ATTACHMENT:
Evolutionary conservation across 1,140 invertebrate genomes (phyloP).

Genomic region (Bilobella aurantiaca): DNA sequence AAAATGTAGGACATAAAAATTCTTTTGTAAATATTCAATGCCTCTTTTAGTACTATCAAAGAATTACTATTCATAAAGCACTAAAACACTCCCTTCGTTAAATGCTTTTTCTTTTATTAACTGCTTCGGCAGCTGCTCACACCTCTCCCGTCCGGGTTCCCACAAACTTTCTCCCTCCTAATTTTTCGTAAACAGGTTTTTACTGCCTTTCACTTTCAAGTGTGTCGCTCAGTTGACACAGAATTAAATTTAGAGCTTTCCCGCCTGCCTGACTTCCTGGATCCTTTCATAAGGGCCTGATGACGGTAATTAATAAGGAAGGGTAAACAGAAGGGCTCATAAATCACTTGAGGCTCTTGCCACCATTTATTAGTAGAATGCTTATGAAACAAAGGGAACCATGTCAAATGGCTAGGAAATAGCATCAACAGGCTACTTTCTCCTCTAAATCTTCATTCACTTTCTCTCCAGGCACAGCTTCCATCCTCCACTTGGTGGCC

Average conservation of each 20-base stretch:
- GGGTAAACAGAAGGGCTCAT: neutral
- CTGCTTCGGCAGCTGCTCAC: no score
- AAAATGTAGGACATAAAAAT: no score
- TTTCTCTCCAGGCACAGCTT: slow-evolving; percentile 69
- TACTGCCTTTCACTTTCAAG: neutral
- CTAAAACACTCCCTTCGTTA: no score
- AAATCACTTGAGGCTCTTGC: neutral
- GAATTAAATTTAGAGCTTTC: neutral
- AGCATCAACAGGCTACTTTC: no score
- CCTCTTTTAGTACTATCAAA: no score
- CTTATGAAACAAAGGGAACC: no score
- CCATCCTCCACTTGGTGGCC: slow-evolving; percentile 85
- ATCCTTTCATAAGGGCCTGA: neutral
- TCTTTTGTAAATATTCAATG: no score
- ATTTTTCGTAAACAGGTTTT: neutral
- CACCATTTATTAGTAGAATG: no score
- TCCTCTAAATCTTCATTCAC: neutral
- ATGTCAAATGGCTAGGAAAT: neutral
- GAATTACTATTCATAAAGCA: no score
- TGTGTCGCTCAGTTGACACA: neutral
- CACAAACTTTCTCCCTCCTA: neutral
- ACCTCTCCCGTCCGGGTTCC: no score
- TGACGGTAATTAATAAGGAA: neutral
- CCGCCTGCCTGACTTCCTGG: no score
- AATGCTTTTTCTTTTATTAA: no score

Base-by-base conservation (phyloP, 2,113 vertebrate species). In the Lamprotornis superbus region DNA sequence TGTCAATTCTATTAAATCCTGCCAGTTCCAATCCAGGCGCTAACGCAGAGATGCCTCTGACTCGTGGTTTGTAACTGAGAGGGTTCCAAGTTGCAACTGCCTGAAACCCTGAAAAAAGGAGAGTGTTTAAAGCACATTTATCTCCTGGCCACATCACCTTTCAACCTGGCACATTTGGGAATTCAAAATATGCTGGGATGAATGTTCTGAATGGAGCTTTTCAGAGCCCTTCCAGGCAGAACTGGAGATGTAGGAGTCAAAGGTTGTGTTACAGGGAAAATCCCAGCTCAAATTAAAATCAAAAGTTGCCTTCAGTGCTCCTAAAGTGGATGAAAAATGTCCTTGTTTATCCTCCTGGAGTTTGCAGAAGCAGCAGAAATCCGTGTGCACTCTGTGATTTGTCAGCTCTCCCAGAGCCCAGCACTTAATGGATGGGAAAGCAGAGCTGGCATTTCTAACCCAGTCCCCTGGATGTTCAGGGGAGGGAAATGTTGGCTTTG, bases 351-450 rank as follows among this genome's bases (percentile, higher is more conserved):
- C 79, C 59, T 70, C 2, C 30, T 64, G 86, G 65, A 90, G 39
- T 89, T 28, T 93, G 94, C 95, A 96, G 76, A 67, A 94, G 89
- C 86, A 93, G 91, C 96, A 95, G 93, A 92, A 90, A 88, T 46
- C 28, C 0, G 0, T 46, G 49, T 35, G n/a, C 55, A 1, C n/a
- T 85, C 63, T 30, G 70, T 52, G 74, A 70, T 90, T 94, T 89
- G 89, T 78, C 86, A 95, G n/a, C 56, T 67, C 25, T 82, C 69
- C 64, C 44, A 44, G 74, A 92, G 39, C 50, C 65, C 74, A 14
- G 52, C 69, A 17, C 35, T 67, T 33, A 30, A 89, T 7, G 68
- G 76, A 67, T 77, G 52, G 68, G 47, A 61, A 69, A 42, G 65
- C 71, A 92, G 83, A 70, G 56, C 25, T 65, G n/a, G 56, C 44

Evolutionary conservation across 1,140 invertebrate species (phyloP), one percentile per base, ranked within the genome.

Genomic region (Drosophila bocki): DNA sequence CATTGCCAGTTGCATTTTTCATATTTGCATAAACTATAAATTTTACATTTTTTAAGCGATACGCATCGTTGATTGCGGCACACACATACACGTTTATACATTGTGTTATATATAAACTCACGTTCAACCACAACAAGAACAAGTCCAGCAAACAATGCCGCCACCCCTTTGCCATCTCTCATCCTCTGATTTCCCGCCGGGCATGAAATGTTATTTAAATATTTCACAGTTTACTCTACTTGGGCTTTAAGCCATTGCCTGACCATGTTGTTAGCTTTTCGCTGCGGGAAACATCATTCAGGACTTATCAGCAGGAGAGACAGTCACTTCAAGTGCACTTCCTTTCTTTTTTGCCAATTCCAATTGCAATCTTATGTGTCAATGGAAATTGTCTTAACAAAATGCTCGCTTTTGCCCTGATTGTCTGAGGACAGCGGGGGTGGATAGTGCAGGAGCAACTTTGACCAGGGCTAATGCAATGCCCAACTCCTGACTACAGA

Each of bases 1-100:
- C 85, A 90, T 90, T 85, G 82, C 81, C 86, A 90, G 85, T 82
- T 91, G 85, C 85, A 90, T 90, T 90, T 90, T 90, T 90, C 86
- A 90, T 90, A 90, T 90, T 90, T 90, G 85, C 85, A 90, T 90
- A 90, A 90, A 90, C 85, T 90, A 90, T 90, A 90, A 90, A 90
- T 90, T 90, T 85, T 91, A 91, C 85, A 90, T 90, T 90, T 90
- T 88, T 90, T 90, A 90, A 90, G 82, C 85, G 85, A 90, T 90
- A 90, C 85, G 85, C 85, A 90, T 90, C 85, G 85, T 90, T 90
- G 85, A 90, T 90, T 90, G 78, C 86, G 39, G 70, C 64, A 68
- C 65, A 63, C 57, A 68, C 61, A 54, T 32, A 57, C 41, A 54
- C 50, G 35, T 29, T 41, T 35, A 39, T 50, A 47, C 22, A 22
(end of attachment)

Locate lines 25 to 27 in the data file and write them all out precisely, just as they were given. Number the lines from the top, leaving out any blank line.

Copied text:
- ACCTCTCCCGTCCGGGTTCC: no score
- TGACGGTAATTAATAAGGAA: neutral
- CCGCCTGCCTGACTTCCTGG: no score